Finally, what about the older brother? He’s been good and faithful all along, and hasn’t asked for reward. But now his father kills the fatted calf for his low-life brother, and he’s understandably upset.

Looking at this parable from a “human point of view” these reactions make sense. But we who are followers of Christ must no longer look at things that way. We are a new generation, in a new place, with a new understanding.

Like the father in this parable, God does not count our trespasses against us. The world doesn’t love hearing about that kind of extravagance of mercy and love.

We’re good with it, of course, when it’s our own sin that needs forgiving, but we’re often less happy about it when it’s someone else’s sin. Then we, like the older brother in the parable, feel justified in our resentment. Some of us even feel justified in being violent toward the sinners we particularly hate.

I once heard Brother Curtis Almquist from the Society of St. John the Evangelist, an Anglican monastery in MA, say: “If you don’t have mercy for someone, you don’t know enough about them.”

God does know – and God never fails to seek the lost and bring them home with a joyous welcome. And God has called and prepared us to be partners in this work.

That’s why, as we consider this parable of the Prodigal Son, it helps to remember that we don’t know what led the lost brother to ask for his inheritance. We don’t know how he came to disrespect himself so much that he would live a life of such self-destruction. We don’t know how he came to believe that he wasn’t worthy.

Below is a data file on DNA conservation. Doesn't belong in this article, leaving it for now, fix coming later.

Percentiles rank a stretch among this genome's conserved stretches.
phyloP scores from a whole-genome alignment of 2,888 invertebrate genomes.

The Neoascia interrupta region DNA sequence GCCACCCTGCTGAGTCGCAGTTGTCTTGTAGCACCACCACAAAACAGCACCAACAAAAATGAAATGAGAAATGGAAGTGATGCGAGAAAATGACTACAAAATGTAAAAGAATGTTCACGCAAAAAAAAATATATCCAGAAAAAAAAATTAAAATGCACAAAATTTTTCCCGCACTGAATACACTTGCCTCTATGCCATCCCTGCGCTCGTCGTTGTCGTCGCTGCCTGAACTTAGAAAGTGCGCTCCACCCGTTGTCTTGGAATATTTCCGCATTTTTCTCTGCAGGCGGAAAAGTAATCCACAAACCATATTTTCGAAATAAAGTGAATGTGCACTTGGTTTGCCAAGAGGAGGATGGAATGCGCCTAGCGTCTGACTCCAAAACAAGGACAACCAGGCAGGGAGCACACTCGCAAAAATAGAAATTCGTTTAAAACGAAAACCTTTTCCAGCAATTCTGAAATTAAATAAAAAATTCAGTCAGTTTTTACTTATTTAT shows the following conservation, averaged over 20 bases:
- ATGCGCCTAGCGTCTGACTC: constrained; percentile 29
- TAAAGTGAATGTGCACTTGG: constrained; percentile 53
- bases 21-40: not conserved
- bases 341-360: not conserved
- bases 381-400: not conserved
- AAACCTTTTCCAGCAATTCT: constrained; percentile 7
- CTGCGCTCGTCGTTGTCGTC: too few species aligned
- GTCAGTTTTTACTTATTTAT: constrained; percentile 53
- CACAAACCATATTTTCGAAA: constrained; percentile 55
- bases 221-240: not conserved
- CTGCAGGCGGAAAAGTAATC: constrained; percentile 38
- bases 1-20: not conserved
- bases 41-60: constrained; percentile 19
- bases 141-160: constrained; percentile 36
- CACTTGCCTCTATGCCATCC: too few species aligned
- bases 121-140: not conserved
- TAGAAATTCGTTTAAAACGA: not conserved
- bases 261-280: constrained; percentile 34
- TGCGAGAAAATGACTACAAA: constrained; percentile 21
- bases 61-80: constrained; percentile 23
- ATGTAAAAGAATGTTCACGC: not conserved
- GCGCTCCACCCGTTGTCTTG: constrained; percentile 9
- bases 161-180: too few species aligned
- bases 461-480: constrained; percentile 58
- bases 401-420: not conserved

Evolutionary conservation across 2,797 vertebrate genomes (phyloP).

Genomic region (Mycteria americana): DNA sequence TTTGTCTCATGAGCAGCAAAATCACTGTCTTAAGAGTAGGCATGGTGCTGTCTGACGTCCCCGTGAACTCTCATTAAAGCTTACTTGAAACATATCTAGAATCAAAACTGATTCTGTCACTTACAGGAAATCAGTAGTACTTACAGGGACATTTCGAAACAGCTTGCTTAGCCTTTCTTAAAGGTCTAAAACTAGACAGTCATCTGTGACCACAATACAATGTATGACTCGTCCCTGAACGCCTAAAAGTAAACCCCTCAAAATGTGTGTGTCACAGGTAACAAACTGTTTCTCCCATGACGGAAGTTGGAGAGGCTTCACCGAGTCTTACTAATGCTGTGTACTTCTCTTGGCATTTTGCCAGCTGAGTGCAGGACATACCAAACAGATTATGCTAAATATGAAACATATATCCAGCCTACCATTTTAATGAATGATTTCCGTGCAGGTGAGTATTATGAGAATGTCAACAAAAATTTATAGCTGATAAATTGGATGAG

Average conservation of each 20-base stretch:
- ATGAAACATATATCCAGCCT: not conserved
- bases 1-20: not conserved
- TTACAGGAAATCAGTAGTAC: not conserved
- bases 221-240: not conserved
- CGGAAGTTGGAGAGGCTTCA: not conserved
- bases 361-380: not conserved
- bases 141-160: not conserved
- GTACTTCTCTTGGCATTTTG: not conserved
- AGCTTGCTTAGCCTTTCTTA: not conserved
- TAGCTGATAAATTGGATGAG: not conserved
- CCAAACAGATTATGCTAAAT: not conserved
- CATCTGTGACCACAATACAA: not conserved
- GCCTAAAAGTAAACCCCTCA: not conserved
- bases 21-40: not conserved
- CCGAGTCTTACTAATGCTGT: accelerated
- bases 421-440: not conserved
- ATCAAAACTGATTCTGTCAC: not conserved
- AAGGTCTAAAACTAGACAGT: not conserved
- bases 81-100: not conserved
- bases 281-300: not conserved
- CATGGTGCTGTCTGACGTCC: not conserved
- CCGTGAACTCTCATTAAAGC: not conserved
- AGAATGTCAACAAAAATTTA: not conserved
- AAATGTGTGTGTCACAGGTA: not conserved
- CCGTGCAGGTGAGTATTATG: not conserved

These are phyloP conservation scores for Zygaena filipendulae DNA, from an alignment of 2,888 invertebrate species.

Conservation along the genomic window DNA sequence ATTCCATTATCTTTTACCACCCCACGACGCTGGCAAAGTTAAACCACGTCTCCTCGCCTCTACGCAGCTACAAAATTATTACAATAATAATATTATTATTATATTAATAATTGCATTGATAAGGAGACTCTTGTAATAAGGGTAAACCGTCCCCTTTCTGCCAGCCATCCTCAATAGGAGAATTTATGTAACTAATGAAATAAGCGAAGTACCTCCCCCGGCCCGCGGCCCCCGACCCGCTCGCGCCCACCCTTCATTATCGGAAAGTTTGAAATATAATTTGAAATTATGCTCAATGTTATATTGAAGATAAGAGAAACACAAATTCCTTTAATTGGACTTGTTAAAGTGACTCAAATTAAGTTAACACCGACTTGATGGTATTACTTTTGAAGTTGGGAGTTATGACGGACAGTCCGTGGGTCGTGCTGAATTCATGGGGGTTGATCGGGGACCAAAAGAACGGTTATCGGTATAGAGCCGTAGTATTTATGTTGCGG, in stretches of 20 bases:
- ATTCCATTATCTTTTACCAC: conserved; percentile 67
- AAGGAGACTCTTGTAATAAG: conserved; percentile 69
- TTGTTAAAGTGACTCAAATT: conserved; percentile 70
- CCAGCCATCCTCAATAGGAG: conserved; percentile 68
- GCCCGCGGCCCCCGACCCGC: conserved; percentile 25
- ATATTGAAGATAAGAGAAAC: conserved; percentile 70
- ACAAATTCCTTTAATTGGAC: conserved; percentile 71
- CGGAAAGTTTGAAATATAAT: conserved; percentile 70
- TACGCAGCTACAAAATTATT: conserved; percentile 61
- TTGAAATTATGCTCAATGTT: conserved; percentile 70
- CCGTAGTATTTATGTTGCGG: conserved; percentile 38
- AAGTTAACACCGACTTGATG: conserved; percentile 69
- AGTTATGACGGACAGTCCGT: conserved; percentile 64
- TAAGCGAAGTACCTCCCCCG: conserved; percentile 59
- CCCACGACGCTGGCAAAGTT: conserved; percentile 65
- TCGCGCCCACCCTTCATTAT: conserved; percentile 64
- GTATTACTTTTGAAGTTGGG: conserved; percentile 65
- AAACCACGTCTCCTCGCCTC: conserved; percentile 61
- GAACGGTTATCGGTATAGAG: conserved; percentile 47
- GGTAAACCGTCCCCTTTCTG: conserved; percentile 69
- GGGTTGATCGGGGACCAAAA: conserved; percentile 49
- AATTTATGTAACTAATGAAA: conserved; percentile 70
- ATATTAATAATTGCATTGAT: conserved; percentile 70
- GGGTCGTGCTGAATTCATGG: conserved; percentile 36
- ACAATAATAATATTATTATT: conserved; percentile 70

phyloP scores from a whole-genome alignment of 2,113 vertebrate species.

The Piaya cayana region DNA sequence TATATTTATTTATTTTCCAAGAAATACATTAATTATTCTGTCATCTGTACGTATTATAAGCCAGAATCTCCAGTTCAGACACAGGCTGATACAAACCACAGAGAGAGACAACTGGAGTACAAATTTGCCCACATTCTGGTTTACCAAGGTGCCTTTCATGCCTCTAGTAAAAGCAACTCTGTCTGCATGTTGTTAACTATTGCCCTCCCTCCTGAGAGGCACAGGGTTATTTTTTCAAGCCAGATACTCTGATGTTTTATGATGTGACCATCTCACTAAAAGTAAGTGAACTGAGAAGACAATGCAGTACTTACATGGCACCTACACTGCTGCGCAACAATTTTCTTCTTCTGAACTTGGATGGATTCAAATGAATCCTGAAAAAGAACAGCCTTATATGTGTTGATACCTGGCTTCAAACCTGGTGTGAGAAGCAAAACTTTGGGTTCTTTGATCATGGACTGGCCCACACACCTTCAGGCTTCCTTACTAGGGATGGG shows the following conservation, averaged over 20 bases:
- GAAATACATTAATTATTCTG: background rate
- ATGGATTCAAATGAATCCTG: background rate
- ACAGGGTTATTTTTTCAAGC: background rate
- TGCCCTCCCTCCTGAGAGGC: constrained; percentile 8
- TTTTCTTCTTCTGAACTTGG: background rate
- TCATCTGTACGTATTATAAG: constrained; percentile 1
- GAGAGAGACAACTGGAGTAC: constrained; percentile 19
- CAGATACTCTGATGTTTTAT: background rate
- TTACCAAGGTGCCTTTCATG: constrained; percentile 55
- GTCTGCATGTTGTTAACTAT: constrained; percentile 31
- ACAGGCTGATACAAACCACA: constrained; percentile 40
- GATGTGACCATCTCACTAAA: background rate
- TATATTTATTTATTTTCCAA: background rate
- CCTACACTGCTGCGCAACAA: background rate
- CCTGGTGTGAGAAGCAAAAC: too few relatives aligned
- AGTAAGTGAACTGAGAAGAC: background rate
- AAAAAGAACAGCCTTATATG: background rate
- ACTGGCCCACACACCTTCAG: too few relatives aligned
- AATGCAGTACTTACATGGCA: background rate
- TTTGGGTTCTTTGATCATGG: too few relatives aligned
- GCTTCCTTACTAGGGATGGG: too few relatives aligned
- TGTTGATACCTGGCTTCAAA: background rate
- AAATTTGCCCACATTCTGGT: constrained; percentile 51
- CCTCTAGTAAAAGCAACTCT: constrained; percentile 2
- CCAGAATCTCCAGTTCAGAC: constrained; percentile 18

Everyone has a story that plays out within the silence of their hearts. God knows our stories, our interior battles; and has mercy on us. The invitation during Lent is to return and claim it, just as the Prodigal son did when he ‘came to himself’ and returned home where he once knew love.

Upon seeing his father, the Prodigal son utters the words of repentance: “…I made a mistake…” and in response - there is rejoicing!

Once we realize the unfathomable love of God for us, then we truly are a new people in a new place with a new understanding. As St. Paul says it: we are a new creation.

We begin to see with the eyes of God and we notice that everyone is beloved. We respond with the heart of God, which breaks over anyone’s suffering - no matter how it came about. We respond with the heart of God that rejoices whenever someone returns to themselves… and returns to love.

A final word about the older brother in the parable, who represents us: the church. Like the brother, we try to live faithfully, and we’re tempted to be judgmental about someone who seems to ‘get away with’ not “being-hāve” as my kids would say. (When I’d tell my children to behave they’d reply to me: ‘I am being-hāve!)

Did you hear the father’s response to the older brother? Hearing this as the voice of God, the reply was: Beloved one, you are always with me, and all that is mine is yours.”

Think about that for a minute – it’s amazing in its reality. What if we, the church, believed it when God says to us: My beloveds – you are always with me, and all that is mine is yours”?

There would be no building or budget concerns, no resource issues that would distract us from fulfilling our divine purpose. If we truly believed that, heaven and earth would rejoice! Laetare!